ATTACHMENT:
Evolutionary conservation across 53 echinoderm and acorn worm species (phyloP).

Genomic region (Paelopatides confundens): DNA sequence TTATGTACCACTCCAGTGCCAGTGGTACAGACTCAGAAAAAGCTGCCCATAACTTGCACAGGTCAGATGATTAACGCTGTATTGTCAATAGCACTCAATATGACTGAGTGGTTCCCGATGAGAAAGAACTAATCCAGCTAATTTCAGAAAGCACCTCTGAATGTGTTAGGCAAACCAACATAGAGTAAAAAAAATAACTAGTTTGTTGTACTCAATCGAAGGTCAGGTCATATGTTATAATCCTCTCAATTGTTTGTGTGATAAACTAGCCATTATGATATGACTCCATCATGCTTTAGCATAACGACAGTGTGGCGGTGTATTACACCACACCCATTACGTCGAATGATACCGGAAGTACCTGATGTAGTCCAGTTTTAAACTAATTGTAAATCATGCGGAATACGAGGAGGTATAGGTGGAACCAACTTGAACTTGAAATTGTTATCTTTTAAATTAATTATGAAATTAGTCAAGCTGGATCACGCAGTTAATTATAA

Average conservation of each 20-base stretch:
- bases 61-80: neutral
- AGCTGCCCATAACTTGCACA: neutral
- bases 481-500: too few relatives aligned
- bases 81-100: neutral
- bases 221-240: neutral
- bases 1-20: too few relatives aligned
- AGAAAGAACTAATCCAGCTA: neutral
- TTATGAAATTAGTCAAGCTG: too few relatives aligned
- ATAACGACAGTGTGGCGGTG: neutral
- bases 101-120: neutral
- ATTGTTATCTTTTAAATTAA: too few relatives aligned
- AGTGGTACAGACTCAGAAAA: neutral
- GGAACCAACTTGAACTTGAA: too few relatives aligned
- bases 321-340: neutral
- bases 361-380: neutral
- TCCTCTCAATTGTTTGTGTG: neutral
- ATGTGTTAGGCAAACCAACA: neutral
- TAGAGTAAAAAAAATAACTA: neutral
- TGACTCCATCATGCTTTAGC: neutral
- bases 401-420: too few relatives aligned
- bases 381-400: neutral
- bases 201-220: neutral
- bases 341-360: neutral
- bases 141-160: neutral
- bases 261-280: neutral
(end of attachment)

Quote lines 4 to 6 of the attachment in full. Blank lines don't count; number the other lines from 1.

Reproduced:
- bases 61-80: neutral
- AGCTGCCCATAACTTGCACA: neutral
- bases 481-500: too few relatives aligned